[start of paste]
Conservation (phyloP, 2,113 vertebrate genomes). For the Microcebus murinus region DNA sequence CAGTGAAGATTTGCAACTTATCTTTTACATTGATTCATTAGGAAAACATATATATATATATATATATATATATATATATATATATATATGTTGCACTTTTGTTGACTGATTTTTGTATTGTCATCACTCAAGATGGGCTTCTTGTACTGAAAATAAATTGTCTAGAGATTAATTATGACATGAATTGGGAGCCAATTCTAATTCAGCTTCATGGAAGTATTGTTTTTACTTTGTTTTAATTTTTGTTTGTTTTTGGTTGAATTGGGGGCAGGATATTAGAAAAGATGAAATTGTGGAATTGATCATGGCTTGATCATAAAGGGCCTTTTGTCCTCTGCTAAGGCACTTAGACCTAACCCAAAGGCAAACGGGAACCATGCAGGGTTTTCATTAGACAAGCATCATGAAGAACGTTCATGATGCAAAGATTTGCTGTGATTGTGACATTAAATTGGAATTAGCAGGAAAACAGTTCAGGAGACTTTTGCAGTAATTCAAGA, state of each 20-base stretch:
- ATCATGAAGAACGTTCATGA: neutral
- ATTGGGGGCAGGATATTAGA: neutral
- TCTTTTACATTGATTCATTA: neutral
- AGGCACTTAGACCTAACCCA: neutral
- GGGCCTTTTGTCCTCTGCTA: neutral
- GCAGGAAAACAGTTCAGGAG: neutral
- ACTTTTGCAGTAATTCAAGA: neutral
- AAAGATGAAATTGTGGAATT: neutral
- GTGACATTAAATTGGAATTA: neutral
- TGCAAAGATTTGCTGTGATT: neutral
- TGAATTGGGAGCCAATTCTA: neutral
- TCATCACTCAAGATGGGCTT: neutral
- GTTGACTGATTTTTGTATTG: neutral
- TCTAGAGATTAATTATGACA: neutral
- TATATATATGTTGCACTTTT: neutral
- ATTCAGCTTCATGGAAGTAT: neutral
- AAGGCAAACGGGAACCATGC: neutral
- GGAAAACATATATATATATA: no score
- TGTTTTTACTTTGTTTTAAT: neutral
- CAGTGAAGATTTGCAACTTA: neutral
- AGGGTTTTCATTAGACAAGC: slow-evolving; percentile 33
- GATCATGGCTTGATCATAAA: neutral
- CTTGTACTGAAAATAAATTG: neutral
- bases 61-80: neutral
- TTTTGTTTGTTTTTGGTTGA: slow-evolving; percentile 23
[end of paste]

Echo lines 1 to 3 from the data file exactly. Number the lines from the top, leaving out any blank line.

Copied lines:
Conservation (phyloP, 2,113 vertebrate genomes). For the Microcebus murinus region DNA sequence CAGTGAAGATTTGCAACTTATCTTTTACATTGATTCATTAGGAAAACATATATATATATATATATATATATATATATATATATATATATGTTGCACTTTTGTTGACTGATTTTTGTATTGTCATCACTCAAGATGGGCTTCTTGTACTGAAAATAAATTGTCTAGAGATTAATTATGACATGAATTGGGAGCCAATTCTAATTCAGCTTCATGGAAGTATTGTTTTTACTTTGTTTTAATTTTTGTTTGTTTTTGGTTGAATTGGGGGCAGGATATTAGAAAAGATGAAATTGTGGAATTGATCATGGCTTGATCATAAAGGGCCTTTTGTCCTCTGCTAAGGCACTTAGACCTAACCCAAAGGCAAACGGGAACCATGCAGGGTTTTCATTAGACAAGCATCATGAAGAACGTTCATGATGCAAAGATTTGCTGTGATTGTGACATTAAATTGGAATTAGCAGGAAAACAGTTCAGGAGACTTTTGCAGTAATTCAAGA, state of each 20-base stretch:
- ATCATGAAGAACGTTCATGA: neutral
- ATTGGGGGCAGGATATTAGA: neutral